“This is going to slow down the pace of innovation,” Joerg Rathenberg, senior director of marketing and business alliances at KXEN, told CRM Buyer. KXEN develops predictive analytics software that is either purchased directly by customers or integrated into enterprise applications by larger software firms.

“If the larger firms were really effective at what they do, they could take all of the pieces of software and make them work together,” Rathenberg said. “But that’s impossible. You always have to sacrifice somewhere if you want to keep the software’s main impact intact.”

Such forced tradeoffs create opportunity for smaller CRM vendors, which can develop new products faster and provide better customer service than their larger rivals, Rathenberg said.

“Oracle isn’t known for very good customer service,” he noted. “They don’t listen to their customers, and [they] try to crank out as many products as quickly as possible…. Siebel is very well known to be arrogant and not necessarily listen to customers or deliver what customers want.”

Can’t Buy ‘Em? Join ‘Em

In addition, small companies might find survival depends on partnerships as much as innovation, Aberdeen Group research director Karen Smith told CRM Buyer.

“Ultimately, I believe that many of the smaller, best-of-breed CRM vendors will need to build their functionality to complement other business management solutions and move aggressively to partner with the appropriate software and service vendors in order to remain viable,” Smith said. “Others will undoubtedly be acquired. Those who position themselves against large CRM offerings and do not offer substantially different and deeper product offerings or strong service and support options will have an arduous time surviving independently.”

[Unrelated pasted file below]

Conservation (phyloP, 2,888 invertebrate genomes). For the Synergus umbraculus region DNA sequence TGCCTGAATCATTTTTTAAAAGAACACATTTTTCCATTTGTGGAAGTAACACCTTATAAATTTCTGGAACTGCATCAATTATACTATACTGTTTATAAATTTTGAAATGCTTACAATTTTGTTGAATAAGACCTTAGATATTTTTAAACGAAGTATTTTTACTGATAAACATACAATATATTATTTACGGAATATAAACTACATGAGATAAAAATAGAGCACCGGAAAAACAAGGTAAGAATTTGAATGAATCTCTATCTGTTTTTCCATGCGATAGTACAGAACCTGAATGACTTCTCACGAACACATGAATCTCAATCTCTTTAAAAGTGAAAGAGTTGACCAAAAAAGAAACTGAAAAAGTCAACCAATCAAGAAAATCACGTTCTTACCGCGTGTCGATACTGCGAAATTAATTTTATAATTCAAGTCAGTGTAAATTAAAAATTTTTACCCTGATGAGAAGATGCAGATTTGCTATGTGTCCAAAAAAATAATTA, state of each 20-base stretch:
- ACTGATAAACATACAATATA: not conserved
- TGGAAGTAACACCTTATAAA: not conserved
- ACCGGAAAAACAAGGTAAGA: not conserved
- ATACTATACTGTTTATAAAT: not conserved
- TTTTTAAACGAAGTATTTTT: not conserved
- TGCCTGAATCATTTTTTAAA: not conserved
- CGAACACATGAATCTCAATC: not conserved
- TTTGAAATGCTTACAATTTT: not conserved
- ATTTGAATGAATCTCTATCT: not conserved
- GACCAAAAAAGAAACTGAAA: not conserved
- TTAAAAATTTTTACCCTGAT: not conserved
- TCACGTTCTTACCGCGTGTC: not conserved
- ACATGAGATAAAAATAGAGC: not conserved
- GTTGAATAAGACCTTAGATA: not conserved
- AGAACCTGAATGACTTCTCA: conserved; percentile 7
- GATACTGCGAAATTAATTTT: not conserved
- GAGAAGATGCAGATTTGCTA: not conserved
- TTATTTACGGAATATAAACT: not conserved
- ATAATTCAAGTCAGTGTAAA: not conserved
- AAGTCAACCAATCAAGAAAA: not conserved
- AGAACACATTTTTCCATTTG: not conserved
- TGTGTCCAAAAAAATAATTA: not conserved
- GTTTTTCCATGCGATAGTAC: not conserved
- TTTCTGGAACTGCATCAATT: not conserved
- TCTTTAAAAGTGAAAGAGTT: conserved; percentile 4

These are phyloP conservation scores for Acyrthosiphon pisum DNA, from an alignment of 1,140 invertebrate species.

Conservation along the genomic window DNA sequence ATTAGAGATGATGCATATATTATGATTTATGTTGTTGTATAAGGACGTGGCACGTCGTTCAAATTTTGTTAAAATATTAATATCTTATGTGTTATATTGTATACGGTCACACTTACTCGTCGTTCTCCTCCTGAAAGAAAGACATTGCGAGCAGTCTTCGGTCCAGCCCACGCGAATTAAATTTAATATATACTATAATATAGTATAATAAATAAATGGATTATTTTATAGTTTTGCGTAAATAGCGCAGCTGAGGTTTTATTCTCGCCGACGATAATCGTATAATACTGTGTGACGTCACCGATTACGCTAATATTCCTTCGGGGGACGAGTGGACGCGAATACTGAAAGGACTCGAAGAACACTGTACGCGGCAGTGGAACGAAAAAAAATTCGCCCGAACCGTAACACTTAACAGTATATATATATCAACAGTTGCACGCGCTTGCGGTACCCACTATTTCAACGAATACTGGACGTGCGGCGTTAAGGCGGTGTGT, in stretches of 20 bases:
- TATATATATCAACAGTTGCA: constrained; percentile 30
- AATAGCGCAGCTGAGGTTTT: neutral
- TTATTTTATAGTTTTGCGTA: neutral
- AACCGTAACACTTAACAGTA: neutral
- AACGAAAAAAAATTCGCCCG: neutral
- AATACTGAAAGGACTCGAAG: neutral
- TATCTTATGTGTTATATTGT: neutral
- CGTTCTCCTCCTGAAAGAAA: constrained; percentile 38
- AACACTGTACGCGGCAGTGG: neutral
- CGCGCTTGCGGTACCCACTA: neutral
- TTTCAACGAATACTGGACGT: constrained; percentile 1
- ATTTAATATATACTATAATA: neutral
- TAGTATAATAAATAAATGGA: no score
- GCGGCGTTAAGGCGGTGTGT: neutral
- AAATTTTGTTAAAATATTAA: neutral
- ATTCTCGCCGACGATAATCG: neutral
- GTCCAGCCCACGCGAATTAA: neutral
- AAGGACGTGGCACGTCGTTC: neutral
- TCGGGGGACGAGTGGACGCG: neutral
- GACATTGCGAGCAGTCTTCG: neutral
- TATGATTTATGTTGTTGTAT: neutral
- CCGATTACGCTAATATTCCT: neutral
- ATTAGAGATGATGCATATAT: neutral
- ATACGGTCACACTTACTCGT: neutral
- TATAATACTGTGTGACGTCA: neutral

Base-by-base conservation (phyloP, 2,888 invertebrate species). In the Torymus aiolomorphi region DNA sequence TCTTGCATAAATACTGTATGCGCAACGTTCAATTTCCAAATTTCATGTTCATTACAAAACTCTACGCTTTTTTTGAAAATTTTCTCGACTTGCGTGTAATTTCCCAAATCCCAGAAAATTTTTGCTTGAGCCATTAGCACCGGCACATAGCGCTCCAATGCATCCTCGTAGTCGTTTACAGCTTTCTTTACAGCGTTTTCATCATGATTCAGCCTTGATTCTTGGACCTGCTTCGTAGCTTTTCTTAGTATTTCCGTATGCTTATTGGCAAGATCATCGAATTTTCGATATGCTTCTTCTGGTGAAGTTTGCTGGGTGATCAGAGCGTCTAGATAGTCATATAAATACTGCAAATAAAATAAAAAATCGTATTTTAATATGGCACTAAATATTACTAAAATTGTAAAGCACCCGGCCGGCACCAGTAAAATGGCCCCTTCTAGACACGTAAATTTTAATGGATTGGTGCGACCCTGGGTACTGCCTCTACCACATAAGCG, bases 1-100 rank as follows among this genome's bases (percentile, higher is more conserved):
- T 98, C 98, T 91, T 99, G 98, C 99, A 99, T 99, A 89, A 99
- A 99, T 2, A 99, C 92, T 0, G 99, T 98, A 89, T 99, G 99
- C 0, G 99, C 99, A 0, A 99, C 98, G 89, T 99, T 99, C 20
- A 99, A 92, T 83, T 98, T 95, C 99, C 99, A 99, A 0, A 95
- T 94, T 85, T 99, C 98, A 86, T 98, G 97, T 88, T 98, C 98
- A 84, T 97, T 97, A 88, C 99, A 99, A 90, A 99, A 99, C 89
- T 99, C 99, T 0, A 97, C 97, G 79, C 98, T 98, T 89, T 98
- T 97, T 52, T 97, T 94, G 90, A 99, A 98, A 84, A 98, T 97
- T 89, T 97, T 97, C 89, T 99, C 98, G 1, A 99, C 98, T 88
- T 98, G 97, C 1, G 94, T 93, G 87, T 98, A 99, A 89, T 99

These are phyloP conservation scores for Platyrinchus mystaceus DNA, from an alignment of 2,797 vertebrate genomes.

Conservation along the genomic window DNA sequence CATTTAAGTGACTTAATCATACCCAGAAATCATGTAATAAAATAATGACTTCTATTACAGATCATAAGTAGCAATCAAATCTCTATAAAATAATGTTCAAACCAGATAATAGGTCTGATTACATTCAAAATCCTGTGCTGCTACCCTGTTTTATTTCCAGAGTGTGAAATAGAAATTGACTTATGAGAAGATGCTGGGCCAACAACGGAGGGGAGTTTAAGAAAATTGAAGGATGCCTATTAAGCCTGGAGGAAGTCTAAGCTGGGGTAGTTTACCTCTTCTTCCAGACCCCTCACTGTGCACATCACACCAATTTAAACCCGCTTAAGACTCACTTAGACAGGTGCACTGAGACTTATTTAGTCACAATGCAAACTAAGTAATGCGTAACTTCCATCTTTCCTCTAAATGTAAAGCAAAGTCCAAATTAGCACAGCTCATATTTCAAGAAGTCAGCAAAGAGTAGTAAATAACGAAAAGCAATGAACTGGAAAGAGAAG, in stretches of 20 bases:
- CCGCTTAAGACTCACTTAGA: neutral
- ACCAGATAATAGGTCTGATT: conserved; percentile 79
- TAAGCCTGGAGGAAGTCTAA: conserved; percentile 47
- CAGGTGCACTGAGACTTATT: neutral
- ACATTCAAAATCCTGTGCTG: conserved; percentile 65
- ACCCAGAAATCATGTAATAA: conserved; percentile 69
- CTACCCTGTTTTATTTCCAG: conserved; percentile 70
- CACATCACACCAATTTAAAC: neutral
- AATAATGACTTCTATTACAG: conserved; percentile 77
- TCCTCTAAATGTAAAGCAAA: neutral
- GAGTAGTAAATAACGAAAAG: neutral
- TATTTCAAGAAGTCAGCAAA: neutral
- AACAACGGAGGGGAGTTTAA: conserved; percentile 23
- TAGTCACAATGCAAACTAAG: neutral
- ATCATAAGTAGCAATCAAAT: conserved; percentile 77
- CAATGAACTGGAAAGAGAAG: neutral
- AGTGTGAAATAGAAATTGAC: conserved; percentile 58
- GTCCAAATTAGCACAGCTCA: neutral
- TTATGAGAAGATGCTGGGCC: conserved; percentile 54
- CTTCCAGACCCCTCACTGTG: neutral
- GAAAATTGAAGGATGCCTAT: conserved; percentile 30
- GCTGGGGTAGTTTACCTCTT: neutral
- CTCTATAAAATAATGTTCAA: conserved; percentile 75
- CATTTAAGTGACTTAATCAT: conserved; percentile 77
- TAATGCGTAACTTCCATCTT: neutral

Smaller firms also might look to the small- and mid-size business market for survival, she added, because this market segment may be overlooked or underserved by larger players in the long run.

Here To Stay?

While large CRM vendors recognize the value of partnering with niche developers, especially in their efforts to conquer specific vertical market segments, most of them also see a dim future for these small competitors, whose struggle to survive could impede new sales.

One major concern for customers is that their vendor of choice might disappear, leaving them without support or future development of purchased software. Small vendors are especially vulnerable to this stigma. Also, they are unable to provide the same cost savings as larger vendors, which can offer software consolidation across an organization.

“We used to compete on every deal by fighting a two-front war,” Davis said. “We would take on Siebel as the entrenched market leader and at the same time be fighting with individual product area best-of-breed companies. Now, with market consolidation and customer concerns about viability, we’ve really seen these smaller companies go away. It’s us, SAP and Siebel, and that’s pretty much it.”

Indeed, in an environment marked by cautious buyers and fiercely competitive behemoths, small vendors may feel as if they are running uphill. Still, the takeover brouhaha may not be all bad for independent CRM players; if Oracle and PeopleSoft end up focusing a lot of time and energy on fighting each other, smaller vendors could win contracts based on their willingness to give clients their full attention. In addition, small companies are no longer the only ones that must reassure customers about their software’s future viability.

At the moment, therefore, opportunity exists for the so-called CRM pawns. While it is unlikely that any small vendor will vault to gianthood in the current economy, it is entirely possible to carve out a profitable niche. It is the best of times and the worst of times to be a small CRM vendor.